In most veterinary clinics, team members are waiting for the doctors' orders. In Henry Yoo's practices, the veterinarians
wait for the team's direction.
Dr. Henry Yoo (pictured below) created a five-minute checklist to help his team practice better preventive medicine in five
easy steps. PHOTOS COURTESY OF HENRY YOO, DVM
Case in point: When Yoo, DVM, MSc, MBA, asks his receptionist about the upcoming schedule for the day, she basically tells
him, "Go away, Dr. Yoo. We can handle it. We'll call you when we need you."
Of course, his staff didn't become this confident overnight. Yoo, now an executive consultant for Infinity Medical Consulting
in Santa Monica, Calif., owned four practices in Ohio for 20 years and says in the beginning doctors and team members worked
independently as "separate Indian chiefs." Plus, everyone practiced his or her own perception of preventive medicine—the most
important type of medicine clinics can implement, Yoo says.
Dr. Yoo keeps brochures in the back—so his team can chose the best ones for each client (right). On his non-traditional staff
directory, the doctors are listed last (below). "In our practice, receptionists and technicians are regarded as the top people.
They feel very well-respected and it shows in their attitude," Dr. Yoo says.
That's when he decided let the team members run the practice under one aligned system so doctors could focus on client interaction,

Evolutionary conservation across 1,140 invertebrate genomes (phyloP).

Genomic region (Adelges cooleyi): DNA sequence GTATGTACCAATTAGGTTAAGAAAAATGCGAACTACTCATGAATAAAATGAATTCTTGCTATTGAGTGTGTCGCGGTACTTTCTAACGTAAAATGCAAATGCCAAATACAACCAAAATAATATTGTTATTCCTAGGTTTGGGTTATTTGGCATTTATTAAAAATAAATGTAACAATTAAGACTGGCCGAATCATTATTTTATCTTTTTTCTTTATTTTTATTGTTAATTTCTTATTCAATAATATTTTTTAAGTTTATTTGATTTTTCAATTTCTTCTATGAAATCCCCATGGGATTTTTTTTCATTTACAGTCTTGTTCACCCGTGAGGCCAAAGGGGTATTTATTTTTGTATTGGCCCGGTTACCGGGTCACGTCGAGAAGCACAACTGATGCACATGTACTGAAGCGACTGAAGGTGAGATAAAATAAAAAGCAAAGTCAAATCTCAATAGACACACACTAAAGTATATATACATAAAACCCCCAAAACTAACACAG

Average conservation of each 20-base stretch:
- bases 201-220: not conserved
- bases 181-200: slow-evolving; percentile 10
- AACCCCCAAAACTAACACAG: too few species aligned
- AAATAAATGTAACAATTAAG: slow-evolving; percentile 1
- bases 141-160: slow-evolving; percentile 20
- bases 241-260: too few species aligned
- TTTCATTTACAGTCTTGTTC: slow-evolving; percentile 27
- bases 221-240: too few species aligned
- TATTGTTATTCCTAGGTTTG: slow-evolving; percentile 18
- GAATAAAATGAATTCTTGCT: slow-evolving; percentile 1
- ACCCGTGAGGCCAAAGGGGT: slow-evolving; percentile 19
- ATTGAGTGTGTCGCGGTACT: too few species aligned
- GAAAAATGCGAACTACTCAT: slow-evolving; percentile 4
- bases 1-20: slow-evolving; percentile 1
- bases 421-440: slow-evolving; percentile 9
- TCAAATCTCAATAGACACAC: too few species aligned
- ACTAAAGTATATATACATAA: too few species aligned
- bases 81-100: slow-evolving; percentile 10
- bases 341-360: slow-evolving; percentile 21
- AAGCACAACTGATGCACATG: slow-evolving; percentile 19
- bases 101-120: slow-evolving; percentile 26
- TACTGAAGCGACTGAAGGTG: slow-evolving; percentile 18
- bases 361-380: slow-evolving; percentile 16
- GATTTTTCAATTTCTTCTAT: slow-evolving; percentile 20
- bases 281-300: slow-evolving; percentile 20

patient emergencies and treatment. He even created a five-minute checklist to help staff members practice the best preventive
medicine possible—and do so efficiently based on his postdoctoral training at The Ohio State University. The checklist is
broken down into five easy steps and starts with the receptionist at the front desk. (See a preview of the form at left and
to download the document for your team.)
The checklist reminds the receptionist to cover the predetermined topics on the sheet by asking clients questions such as:
> Does your pet have insurance?
> Does he have a microchip?
> Did he have any blood work done on his last visit?
> Is he due for any vaccinations or a fecal check?
He or she initials the appropriate boxes so the exam room technician knows what topics have been covered. The technician then
builds on this discussion by saying something like, "As Judy mentioned at the front desk, let's talk about heartworm prevention.
It takes only one mosquito to transfer heartworms to your pet."
During this discussion, the technician also gives the client a brochure on heartworm prevention with the most relevant information
circled or highlighted. Yoo says that too often clinics have a handful of brochures on display in the waiting room and it's
the client's job to pick them up—and this method is not ideal. His practices have a library full of brochures in the back
that the clients never see. It's the doctors' and team members' job to select the best pamphlets for each individual client